My mental image. What if this guy were, you know, a protagonist?
I've always liked heroes that have the courage and ability to wander in dark places. This ranger archetype focuses on that thematic element. (I've just this moment learned that there's a group in the Pathfinder setting called the Lantern Bearers. This is unrelated to that group.) At the same time, I'm also interested in addressing, in a piecemeal way, some of the mechanical shortcomings of the Ranger class. Whether I've addressed thematic shortcomings is more a matter of personal taste. Also, you probably know by now that I'm not shy about references to Tolkien; Aragorn fighting with sword and torch at Weathertop is another point of reference in my imagination here.
Lantern-Bearer Ranger Archetype
A Lantern-Bearer ranger guides travelers in the darkest places, when all other lights go out. Their sturdy brass lanterns may be a weapon in the hand or a way to bolster their allies' morale.
The Brass Lantern
At 3rd level when you choose this Archetype, you receive or fashion a sturdy brass lantern, and modify it according to the traditions of the Lantern-bearers. (You may modify magical lanterns in this way without damaging them.) You may treat the brass lantern as a light finesse weapon that deals 1d4 bludgeoning damage. While your lantern is lit, you may:
Deal additional damage with it by expending spell slots. When you hit a creature by using the lantern as a weapon, you may expend one ranger spell slot to deal fire damage to the target, in addition to the lantern's damage. The extra damage is 2d6 for a 1st-level slot, plus 1d6 for each spell level higher than 1st, to a maximum of 5d6. The damage increases by 1d6 if the target is a beast, a monstrosity, or an undead.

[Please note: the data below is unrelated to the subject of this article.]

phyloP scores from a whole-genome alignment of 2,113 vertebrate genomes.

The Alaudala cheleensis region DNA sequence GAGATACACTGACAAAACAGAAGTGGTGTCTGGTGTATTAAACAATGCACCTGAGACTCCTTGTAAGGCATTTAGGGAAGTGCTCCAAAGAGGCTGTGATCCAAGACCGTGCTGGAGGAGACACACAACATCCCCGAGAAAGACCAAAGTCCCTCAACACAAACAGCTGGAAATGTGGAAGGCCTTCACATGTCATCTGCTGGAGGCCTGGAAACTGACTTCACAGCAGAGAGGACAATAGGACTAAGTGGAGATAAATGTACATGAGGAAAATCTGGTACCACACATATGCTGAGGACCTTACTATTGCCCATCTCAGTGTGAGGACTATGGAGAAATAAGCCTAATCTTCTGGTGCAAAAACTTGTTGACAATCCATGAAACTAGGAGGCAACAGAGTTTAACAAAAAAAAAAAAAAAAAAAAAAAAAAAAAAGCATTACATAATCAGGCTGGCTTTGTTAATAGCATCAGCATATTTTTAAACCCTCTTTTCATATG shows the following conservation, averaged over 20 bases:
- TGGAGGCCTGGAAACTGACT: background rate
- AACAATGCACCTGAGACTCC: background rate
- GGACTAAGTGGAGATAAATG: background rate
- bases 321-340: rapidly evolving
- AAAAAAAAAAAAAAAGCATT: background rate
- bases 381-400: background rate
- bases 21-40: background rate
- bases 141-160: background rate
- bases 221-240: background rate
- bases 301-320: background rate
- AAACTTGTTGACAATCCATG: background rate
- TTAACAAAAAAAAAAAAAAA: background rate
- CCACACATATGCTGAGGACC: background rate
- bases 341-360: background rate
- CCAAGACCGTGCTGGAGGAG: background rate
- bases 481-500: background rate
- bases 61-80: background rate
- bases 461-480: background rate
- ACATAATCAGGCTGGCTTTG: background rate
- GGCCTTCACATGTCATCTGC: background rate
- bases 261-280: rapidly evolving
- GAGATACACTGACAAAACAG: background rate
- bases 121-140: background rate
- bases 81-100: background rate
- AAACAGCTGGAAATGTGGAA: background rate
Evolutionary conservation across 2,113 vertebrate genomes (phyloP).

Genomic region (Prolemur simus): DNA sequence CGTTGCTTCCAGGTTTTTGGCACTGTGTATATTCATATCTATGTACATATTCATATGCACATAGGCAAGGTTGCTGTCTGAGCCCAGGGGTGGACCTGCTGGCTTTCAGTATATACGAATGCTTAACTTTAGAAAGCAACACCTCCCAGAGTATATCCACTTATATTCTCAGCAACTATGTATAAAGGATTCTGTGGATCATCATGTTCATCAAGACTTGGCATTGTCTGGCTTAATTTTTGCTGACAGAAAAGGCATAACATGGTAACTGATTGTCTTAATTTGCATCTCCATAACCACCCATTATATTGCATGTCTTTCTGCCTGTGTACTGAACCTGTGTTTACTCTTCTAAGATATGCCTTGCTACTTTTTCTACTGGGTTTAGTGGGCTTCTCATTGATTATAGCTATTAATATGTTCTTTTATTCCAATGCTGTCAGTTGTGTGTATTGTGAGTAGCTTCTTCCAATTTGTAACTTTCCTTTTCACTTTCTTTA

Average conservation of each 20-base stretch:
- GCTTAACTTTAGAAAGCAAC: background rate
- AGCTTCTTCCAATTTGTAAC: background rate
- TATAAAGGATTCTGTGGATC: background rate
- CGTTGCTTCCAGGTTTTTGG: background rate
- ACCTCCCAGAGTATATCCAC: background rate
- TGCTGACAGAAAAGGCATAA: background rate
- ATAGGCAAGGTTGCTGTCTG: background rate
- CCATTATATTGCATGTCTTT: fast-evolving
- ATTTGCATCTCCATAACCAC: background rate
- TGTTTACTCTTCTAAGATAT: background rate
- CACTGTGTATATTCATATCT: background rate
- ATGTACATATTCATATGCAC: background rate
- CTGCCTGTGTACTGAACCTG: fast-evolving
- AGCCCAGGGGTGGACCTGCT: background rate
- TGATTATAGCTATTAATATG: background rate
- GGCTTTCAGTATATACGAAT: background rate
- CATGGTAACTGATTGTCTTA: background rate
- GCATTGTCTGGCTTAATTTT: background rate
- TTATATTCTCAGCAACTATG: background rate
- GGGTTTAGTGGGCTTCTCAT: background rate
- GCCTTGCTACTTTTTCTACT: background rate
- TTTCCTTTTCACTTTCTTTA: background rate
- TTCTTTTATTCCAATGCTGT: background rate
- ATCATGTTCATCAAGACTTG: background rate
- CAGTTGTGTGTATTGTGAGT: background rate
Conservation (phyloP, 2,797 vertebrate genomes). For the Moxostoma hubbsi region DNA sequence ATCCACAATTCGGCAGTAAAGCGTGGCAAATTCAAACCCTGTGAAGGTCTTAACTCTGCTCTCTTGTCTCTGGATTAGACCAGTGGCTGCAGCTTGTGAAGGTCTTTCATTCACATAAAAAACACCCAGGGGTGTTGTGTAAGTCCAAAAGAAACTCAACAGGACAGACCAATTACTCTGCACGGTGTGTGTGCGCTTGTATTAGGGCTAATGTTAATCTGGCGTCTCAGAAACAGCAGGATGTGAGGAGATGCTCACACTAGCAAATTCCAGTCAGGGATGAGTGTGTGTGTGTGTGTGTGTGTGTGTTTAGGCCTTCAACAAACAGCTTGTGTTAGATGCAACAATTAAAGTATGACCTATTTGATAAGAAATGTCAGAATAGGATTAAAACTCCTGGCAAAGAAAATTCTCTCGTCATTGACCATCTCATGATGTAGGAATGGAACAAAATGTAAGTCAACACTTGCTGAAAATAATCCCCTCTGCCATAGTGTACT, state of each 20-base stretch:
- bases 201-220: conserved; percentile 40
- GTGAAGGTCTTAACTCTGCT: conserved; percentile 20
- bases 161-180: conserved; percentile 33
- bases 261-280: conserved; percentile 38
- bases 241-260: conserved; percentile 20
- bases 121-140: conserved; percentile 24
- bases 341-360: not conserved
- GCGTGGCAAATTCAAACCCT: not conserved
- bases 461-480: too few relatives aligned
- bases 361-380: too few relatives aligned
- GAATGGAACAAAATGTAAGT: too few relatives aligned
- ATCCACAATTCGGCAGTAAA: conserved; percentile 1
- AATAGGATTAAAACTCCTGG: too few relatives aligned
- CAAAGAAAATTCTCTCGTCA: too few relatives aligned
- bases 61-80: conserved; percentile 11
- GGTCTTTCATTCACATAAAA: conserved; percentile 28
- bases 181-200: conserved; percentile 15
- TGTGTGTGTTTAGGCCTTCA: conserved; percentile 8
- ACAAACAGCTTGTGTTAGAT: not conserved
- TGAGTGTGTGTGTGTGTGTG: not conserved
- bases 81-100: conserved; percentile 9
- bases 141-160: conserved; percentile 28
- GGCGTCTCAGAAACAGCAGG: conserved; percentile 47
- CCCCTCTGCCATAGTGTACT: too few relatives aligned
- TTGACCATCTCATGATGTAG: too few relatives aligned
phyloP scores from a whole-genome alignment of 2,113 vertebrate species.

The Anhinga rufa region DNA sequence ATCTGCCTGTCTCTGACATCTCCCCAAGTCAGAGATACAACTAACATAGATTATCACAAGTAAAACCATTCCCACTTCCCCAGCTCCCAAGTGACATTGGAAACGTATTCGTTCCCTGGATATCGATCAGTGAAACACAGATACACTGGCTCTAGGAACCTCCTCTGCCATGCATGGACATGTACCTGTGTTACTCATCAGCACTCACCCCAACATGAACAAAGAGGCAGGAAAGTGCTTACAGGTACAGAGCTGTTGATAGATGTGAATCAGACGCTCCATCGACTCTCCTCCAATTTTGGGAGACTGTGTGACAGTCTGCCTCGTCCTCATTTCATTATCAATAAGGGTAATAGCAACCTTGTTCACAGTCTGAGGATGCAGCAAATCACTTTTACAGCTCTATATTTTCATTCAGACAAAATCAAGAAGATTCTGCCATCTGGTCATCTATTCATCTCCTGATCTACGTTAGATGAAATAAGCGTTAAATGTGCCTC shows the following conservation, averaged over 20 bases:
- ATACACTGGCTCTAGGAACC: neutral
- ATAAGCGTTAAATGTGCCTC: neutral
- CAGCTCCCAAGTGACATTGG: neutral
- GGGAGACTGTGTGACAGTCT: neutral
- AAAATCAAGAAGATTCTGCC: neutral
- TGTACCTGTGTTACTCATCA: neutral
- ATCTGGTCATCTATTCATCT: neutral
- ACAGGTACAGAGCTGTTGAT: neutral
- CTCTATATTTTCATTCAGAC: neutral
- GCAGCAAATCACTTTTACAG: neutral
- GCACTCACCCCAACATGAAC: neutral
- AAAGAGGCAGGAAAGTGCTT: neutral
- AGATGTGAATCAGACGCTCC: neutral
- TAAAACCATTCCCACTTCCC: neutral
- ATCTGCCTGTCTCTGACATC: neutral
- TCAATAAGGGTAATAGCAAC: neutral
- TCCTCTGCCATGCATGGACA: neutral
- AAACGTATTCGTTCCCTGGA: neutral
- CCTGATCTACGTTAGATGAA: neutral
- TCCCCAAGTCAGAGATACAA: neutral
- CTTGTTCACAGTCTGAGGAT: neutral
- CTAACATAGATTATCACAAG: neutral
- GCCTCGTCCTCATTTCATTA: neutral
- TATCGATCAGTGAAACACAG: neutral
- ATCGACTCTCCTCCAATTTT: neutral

As a bonus action, place the lantern on the ground, or hang it from something high up. Once placed in this way, any creature other than you must roll a Strength check against your saving throw DC to move the lantern. Expend a first-level spell slot to cast bright light in a 10-foot radius. For each spell level higher than first that you expend, its radius extends another 10 feet. Allies within this radius gain advantage on saving throws against the charmed and frightened conditions, and gain resistance against cold damage and necrotic damage. Creatures that take a short rest in this area regain two additional hit points per level of the spell slot used for each Hit Die they expend. These effects end if you move the lantern or wield it as a weapon, or at the end of 8 hours. The lantern provides dim light, but no other effect, in an additional radius of equal size.
Starting at 7th level, you gain two mystical abilities. Once you use either of these abilities, you may not use either of them again until you complete a short or long rest.
As part of a melee attack using your lantern, you may attempt to dispel any magical effect causing the space your target stands in to be lightly or heavily obscured. This functions as a limited application of dispel magic, and does not cost a spell slot. Alternately, you may use this effect as an action without making an attack.
As a bonus action, while standing in a heavily obscured area, you may teleport to the edge of your lantern's bright light radius, as long as it is within one mile.
A Light Bright and Pure
Starting at 11th level, your brass lantern becomes all the more potent.
When you make an attack using your brass lantern while it is lit, it deals 1d8 bludgeoning damage and 1d8 fire damage.
When you set the lantern in place and empower it by expending a spell slot, any hostile creature of the beast, monstrosity, or undead types takes damage equal to 2 per level of the spell slot you expended if it starts its turn within the lantern's bright light.